The Schizophrenia Cognition Rating Scale (SCoRS) is a 20-item interview-based clinical assessment that evaluates cognitive deficits and the degree to which these deficits impair patients’ day-to-day functioning. It was originally developed in 2001 at Duke University Medical Center by VeraSci CEO and Co-Founder Dr. Richard Keefe and is licensed through VeraSci. The SCoRS is used in registration-level clinical trials, academic research and in clinical settings. The SCoRS contains questions about the patient’s ability to manage cognitively demanding, functionally relevant, everyday tasks.
The SCoRS items were developed to assess the following cognitive domains:• Attention
- Working Memory
- Language Production
- Problem Solving
- Motor Skills
- Social Cognition
A recently published manuscript: Comprehensive review of the research employing the schizophrenia cognition rating scale (SCoRS) by Philip D. Harvey, Anzalee Khan, Alexandra Atkins, Trina M. Walker, Richard S.E. Keefe is a review of research utilizing the SCoRS that outlines the development, evaluation, validation, and implementation of the SCoRS to assess whether the scale meets the criteria as a functional co-primary measure as defined by the MATRICS-CT initiative.
The MATRICS-CT initiative was developed by the NIMH in conjunction with industry and FDA partners to offer a systematic translation (T) of the MATRICS consensus cognitive assessment battery (MCCB) and to develop a co-primary (C) measure of outcomes for clinical trials. This publication addresses the appropriateness of the SCoRS as a co-primary measure and its global applicability.
Interview-based co-primary assessments should be: 1) practical and easy to administer for a clinician or researcher; 2) validated in individuals with schizophrenia; 3) contain the relevant areas of cognition and functioning applicable to schizophrenia; 4) able to assess all phases and severity levels of schizophrenia; 5) capable of monitoring disease progression; 6) minimal burden to patients; and 7) sensitive to assess treatment effects. A review of the literature was conducted to present information on the development, psychometric properties and usage of the SCoRS. Review of the development of the SCoRS followed the parameters outlined for scale development on content expert validation and feedback.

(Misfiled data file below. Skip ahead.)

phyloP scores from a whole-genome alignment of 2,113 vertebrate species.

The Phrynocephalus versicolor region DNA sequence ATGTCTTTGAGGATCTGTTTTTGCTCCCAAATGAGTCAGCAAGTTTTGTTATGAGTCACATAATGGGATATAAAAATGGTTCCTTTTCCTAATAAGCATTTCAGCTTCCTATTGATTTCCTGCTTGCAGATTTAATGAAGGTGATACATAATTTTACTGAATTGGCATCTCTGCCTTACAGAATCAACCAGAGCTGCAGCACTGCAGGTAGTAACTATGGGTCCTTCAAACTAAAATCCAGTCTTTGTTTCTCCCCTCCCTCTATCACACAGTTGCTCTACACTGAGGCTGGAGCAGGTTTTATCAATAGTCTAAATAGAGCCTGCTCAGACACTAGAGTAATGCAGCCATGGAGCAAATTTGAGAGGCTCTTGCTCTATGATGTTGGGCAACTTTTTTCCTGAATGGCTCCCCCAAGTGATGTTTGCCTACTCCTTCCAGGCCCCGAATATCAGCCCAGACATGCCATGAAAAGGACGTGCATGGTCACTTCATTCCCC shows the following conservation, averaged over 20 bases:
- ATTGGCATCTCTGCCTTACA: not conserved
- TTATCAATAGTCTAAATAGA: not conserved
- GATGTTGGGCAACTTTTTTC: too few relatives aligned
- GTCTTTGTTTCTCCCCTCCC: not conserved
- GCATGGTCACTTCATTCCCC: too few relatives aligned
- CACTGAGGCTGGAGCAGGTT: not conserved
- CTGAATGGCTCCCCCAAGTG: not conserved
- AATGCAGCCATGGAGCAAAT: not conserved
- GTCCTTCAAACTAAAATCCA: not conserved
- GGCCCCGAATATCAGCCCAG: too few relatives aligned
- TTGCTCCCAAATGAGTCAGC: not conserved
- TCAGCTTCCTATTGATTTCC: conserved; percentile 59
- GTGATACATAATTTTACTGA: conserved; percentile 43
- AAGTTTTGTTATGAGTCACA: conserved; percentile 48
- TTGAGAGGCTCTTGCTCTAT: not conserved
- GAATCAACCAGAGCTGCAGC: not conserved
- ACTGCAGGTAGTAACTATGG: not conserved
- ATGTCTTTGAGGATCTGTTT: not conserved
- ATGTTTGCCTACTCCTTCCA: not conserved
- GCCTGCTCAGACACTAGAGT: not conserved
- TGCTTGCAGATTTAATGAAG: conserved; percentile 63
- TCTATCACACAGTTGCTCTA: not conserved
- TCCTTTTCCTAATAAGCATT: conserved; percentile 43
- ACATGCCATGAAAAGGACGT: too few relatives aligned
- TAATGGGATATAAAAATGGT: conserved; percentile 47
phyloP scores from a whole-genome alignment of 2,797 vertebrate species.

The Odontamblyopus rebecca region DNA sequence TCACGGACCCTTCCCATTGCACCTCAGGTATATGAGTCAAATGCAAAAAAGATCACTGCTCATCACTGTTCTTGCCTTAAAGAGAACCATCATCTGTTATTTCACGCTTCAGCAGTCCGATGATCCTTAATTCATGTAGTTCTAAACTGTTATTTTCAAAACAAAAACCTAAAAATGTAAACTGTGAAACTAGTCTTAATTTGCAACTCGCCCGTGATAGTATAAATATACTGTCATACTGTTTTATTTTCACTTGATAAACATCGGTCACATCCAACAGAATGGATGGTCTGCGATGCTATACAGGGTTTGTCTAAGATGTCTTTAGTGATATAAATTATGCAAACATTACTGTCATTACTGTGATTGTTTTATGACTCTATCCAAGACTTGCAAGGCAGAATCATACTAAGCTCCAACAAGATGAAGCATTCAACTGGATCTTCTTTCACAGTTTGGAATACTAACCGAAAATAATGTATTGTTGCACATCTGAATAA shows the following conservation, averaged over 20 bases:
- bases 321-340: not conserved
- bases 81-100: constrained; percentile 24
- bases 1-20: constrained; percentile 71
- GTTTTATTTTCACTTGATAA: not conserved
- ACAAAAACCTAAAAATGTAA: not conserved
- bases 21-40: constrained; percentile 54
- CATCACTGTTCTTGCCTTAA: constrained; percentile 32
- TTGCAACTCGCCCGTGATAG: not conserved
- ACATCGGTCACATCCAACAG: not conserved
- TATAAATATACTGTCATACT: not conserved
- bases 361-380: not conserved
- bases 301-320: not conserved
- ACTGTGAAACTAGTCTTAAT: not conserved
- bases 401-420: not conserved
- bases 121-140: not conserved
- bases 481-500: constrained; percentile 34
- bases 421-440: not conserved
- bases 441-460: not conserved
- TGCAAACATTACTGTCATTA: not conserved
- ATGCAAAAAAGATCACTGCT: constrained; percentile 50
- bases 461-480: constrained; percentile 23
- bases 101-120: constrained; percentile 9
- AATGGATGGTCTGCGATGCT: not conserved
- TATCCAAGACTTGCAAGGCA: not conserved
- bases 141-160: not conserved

The SCoRS shows good psychometric properties in various studies and demonstrates low burden on clinicians and patients. The items measure global concepts that do not require notable cultural modification, making international use feasible. While multiple performance-based tests in cognition and functional outcomes are available, there is a need for a multi-domain, interview-based assessment of cognitive progression and treatment response in clinical trials. The SCoRS appears to meet many of the criteria for an optimal co-primary measure for schizophrenia cognition clinical trials as defined in the MATRICS-CT initiative.
To read the full publication in Schizophrenia Research: Comprehensive review of the research employing the schizophrenia cognition rating scale (SCoRS) by Philip D. Harvey, Anzalee Khan, Alexandra Atkins*, Trina M. Walker*, Richard S.E. Keefe* CLICK HERE
Note: * VeraSci Leadership